The plan moves 6,454 elementary students next school year. School leaders say the moves are necessary to create diversity while filling new schools and easing overcrowding at others.
Parents gave board members an earful during the public comment section of their meeting before the final vote was taken.
Jennifer Etkin of Raleigh is fighting to keep her son at Brooks Museums Magnet Elementary, a school of National Excellence.
The school uses a hands-on approach to learning. For example, second graders made world maps using different foods like Cheerios, noodles and sunflower seeds for different continents.
"I see how he's learning at this school with this methodology as compared to the other elementary school that he attended," Etkin said. "I am so impressed with how it has changed him as a person and how he applies what he learns at school into dealing with situations throughout life."
Their family is part of a higher income base population being cut out of Brooks and sent to a school that has too many lower income children.
Likewise, lower income students will be bused into Brooks to create a more diverse population.
Etkin told school board members they should make nodes (neighborhood groups) smaller to move fewer students to reach their socioeconomic diversity goals. Her husband Alan told the school board that magnet students should be able to stay at their schools to provide continuity in the unique learning environment.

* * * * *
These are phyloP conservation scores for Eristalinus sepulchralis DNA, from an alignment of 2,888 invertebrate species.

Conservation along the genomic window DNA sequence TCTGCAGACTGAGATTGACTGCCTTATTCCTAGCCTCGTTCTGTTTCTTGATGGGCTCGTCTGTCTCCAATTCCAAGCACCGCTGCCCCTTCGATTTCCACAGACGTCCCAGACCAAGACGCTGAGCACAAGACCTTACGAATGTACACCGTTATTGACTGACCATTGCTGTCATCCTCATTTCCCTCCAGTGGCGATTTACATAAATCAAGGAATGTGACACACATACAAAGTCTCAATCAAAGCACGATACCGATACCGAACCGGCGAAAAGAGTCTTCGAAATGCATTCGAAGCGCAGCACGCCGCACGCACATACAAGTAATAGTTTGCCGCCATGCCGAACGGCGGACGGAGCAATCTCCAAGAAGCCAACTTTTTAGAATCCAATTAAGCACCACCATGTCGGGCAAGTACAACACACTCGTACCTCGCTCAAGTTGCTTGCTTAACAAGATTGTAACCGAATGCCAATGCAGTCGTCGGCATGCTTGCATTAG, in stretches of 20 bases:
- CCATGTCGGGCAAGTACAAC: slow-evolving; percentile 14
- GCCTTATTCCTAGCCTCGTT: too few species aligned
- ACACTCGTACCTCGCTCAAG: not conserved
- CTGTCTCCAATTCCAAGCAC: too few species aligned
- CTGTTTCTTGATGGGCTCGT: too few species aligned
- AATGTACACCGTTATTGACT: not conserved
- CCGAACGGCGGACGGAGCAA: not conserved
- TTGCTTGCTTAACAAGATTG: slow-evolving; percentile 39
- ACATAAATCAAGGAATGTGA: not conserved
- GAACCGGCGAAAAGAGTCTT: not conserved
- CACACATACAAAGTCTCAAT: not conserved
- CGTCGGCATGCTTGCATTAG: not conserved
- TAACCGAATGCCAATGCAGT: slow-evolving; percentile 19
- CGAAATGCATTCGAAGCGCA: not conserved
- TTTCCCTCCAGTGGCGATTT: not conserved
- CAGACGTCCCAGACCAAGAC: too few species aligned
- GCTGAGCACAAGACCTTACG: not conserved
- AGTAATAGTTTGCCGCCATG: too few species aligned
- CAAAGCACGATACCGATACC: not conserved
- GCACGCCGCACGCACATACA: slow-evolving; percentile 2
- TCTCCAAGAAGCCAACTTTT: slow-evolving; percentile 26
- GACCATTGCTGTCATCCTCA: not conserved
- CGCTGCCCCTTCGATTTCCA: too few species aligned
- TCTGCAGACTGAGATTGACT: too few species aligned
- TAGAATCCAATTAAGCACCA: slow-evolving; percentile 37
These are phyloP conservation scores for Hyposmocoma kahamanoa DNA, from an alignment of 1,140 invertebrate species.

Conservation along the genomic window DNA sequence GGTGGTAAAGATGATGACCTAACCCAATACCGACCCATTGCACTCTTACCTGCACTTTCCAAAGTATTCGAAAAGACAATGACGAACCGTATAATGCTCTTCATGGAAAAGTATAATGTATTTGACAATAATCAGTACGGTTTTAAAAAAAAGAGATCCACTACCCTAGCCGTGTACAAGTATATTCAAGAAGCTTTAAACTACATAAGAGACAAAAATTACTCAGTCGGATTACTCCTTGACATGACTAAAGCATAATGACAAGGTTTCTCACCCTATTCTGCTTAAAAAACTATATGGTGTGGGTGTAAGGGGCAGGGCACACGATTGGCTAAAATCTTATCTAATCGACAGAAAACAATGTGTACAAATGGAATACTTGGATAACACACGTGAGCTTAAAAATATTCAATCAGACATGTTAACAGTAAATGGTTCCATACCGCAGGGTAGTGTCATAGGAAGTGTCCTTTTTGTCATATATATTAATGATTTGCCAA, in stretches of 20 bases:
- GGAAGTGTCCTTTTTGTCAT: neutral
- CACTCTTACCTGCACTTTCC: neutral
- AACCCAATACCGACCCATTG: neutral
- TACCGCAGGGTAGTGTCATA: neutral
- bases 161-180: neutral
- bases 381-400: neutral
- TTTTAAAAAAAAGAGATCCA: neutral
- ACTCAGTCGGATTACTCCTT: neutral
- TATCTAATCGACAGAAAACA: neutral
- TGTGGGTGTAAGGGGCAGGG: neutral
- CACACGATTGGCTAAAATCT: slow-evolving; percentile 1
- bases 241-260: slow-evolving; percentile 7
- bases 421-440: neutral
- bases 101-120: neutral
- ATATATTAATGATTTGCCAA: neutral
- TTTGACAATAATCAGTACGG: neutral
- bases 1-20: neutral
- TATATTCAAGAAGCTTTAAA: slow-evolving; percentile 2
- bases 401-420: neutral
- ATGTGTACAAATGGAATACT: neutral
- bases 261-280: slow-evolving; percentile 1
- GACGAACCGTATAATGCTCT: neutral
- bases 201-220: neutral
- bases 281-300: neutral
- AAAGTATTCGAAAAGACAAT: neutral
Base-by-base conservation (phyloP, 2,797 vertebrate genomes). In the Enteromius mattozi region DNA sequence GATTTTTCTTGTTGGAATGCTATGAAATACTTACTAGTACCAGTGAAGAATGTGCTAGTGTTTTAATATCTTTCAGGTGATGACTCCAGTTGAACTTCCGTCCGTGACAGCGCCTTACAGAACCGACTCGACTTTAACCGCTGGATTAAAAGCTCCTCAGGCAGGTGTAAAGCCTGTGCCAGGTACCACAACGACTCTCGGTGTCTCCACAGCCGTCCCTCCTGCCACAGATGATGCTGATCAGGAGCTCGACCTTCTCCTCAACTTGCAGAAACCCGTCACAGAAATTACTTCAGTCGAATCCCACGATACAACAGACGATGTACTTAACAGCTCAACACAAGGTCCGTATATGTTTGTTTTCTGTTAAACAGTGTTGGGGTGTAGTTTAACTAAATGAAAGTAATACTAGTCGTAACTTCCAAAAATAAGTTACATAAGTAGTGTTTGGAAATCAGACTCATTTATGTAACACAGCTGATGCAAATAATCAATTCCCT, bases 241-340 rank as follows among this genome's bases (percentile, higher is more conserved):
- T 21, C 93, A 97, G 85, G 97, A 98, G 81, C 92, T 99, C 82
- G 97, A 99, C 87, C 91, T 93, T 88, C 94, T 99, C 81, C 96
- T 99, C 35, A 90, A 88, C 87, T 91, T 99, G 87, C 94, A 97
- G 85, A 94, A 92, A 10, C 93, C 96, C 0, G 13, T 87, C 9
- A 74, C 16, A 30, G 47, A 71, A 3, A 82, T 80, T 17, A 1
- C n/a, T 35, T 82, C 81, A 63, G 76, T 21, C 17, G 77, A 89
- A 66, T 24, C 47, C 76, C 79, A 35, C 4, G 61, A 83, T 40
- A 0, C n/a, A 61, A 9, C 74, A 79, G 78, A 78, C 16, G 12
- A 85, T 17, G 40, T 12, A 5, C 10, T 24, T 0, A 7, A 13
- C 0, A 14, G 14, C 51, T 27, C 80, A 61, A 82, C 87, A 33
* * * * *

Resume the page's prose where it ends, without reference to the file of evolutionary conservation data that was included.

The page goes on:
Other parents from Cary are fighting being reassigned to a new year round school, they want Laurel Park to open on a traditional calendar.
Ann Rouleau told board members that there aren't enough seats and that they should delay their vote until they can take a look at changing the calendar.
School board member Eleanor Goettee tells Eyewitness News that it's too late to switch that school's calendar.
"We've already hired the principal and teachers are applying for positions at that school based on a July opening and year round calendar," she said.
Parent Paula King told the board that more parents should be allowed to grandfather in to their current school.
"You've made exceptions at other schools, you should be able to do it for others," she said.
Goettee says she understands why parents are frustrated.
"We're all impacted by this. Our communities are impacted but what we have to look at again is making decisions based on the system as a whole. I can. "
Goettee says she can assure parents one thing.
"We are assuring them that where ever their child is we're going to assure a high quality of education and that is something that I feel good about."
Letters will go home to parents this week with details of their assignment. Parents can start applying to different magnet schools and alternate calendar schools on-line starting Monday.
The Etkin's aren't giving up their fight.
"It's not in my nature to give up," Jennifer Etkin said. "I wouldn't be able to live with myself if I didn't do everything possible to try to provide the continuity and stability for my children."